In the Beginning

… was a flyer in a local coffee shop advertising a “home repair for women” course. “Why not?” I thought, knowing that I have paid tradesmen–and tradeswomen–good money for fixes both basic (clogged sink) and behemoth (Stephen-King moment when the walls rumbled, the toilets overflowed, and the tub filled up with Scary Brown Awfulness, all at the same time). It was time to figure out if not how to do it, at least to understand how it’s done.

“The best time to take your toilet apart is when it’s working,” said the cheerful teachers, after we’d separated the base from the tank and practiced lugging it across the floor and settling it exactly over the target pipe in the floor. (Now I cannot unsee toilets that are crooked.) After the class I understood–sort of–how it worked, but no way was I going to take it apart on an otherwise peaceful Saturday night.

The experts mentioned a school in Vermont that taught home-building and carpentry. I snooped around its website, picked a course, and, after exploring it daily for a few weeks–I’m a woman of action, you know–I idly clicked, “register.” Fortunately, a “sorry, this class is full” bubble popped up and I was relieved of that risk. I also realized I was disappointed.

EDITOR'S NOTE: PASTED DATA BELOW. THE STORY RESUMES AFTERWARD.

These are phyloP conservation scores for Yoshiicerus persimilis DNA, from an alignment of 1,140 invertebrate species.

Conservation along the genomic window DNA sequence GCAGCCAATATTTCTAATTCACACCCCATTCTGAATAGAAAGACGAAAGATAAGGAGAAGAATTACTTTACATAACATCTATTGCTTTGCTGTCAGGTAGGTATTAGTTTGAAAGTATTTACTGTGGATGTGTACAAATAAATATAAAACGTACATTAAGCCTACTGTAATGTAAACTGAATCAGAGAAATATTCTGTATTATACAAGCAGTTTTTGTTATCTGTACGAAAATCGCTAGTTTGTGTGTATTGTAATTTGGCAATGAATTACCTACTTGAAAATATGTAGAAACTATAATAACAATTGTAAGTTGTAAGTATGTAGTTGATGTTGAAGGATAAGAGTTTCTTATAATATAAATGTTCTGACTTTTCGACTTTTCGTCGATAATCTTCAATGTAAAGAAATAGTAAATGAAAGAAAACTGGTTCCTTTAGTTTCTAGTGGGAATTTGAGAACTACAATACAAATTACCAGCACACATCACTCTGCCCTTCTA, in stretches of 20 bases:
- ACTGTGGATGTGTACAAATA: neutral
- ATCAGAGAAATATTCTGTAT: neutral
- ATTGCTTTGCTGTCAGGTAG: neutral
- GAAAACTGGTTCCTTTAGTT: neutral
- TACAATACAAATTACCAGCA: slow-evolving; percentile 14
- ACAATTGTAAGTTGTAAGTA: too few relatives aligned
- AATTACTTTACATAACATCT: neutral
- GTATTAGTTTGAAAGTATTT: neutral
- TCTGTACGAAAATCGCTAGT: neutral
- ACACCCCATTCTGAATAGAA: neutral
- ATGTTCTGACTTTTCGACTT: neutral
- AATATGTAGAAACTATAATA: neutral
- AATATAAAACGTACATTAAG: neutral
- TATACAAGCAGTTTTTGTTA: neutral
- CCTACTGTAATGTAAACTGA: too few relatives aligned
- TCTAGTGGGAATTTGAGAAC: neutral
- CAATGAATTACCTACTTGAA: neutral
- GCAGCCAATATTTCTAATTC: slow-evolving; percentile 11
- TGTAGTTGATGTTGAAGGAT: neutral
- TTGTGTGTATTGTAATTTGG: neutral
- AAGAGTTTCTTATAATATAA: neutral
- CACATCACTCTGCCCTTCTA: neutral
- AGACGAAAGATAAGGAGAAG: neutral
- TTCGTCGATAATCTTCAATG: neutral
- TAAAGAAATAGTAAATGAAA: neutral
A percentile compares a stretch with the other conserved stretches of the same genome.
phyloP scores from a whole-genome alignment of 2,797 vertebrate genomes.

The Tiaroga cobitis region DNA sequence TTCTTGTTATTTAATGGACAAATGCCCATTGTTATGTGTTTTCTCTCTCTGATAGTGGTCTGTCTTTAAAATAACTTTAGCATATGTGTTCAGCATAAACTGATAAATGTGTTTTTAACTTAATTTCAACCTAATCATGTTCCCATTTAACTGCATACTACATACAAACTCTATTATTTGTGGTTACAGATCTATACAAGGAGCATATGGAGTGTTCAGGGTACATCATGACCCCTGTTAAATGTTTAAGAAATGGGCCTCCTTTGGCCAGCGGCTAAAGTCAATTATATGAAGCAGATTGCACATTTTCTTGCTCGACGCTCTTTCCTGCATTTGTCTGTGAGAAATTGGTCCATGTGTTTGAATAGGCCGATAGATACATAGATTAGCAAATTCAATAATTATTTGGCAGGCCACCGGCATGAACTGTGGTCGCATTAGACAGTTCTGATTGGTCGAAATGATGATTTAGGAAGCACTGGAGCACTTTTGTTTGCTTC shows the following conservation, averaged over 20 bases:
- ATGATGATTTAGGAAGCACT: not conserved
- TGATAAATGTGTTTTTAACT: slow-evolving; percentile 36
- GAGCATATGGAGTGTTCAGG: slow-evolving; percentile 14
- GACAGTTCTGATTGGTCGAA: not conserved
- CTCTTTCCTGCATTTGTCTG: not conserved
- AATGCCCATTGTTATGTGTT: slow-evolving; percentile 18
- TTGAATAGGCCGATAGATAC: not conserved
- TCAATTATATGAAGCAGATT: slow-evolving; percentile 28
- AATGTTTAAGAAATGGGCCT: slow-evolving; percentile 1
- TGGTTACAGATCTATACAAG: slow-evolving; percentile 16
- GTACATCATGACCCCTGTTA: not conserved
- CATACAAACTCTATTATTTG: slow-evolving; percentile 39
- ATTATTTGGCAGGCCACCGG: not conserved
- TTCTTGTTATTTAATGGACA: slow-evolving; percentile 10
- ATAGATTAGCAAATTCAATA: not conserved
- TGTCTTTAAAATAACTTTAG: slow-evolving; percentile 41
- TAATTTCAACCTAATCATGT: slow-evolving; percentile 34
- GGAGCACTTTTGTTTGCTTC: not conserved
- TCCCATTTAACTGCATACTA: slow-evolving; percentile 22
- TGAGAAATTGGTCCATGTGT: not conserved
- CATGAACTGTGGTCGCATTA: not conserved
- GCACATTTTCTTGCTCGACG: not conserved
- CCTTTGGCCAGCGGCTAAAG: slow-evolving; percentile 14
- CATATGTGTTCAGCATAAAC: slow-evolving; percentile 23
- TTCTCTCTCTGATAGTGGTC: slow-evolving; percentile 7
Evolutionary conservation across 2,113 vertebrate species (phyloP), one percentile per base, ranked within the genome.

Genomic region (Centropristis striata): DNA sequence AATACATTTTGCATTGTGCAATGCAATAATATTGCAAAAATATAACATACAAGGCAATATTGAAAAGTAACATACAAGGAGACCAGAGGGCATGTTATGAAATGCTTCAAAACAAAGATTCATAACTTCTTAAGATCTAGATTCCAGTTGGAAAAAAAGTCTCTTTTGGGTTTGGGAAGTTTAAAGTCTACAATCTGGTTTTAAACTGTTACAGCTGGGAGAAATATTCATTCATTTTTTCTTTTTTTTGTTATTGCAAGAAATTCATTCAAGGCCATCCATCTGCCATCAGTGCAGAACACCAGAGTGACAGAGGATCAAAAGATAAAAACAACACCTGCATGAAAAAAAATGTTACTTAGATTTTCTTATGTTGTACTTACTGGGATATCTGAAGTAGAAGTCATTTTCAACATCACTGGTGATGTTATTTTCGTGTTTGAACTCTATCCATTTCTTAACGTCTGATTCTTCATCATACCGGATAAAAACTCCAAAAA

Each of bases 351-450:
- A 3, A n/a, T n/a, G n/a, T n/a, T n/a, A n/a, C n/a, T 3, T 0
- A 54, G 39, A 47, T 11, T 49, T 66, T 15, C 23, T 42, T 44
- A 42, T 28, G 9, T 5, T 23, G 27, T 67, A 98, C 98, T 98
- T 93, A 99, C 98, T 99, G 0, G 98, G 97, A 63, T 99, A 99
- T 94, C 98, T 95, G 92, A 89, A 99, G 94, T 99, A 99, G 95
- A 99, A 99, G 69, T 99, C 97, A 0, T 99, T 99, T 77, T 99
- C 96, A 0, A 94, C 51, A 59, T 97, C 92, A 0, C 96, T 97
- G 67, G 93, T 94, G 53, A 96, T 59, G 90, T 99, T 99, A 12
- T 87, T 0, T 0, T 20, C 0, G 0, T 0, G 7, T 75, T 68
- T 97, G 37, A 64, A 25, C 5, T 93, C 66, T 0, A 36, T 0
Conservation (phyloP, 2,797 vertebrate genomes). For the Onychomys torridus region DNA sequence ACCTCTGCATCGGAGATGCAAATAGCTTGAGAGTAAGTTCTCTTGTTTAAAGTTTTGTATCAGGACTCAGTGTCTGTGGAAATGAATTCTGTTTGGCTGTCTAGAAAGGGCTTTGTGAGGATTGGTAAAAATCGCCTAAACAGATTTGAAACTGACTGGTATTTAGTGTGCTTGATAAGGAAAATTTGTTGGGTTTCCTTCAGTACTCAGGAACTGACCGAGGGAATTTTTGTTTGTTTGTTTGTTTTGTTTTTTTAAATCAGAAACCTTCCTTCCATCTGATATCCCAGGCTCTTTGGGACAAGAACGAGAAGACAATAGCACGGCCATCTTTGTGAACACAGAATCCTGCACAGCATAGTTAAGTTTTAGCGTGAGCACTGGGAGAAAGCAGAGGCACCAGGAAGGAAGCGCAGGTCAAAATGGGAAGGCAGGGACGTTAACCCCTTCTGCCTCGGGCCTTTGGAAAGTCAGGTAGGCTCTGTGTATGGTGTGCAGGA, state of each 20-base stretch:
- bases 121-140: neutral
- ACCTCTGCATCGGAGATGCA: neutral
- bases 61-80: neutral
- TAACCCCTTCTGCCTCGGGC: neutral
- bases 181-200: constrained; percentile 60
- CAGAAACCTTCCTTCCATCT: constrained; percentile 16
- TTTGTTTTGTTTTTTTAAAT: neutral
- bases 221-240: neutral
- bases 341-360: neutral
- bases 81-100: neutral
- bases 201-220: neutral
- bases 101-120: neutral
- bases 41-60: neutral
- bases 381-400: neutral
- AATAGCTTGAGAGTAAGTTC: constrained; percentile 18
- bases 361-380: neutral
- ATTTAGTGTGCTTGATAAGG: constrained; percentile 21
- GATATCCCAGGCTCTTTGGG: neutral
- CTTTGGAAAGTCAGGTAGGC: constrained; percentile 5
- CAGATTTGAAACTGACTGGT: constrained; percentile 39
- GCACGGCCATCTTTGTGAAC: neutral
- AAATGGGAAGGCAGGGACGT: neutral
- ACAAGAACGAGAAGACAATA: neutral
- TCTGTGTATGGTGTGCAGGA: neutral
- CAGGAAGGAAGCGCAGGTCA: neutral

So I emailed the site to ask if there was a similar course closer to home. “We always put one spot aside so two people don’t try to register for it at the same time,” came the reply. “It’s yours if you want it.” My bluff was called. If it was a marketing ploy, it worked. I said I wanted it.

I sent in the deposit and reviewed the site’s list of accommodations, including on-campus dorms (bunkbeds, yay!), cabins (no plumbing or electric, woot!), bring-your-own-tent (er, no) and three scary words: “shared composting toilet.”

I reviewed inns and B&Bs but couldn’t see myself checking into a fluffy-curtain’d bedroom and facing strangers for breakfast. Then I saw a listing for a studio on a creek, a “tiny house” that was included in the school’s course on that subject. I emailed the owner–”I don’t know you,” my husband observed as I clicked away, in a staggering display of proactivity–and back came the response, “It’s available.”

I sent in that deposit. That was three months ago, and now it is time to go through with it. The next posts are about the experience–in the hope that it helps any of you who, like me, are too often afraid of leaving the Comfort Zone.

poindexter start

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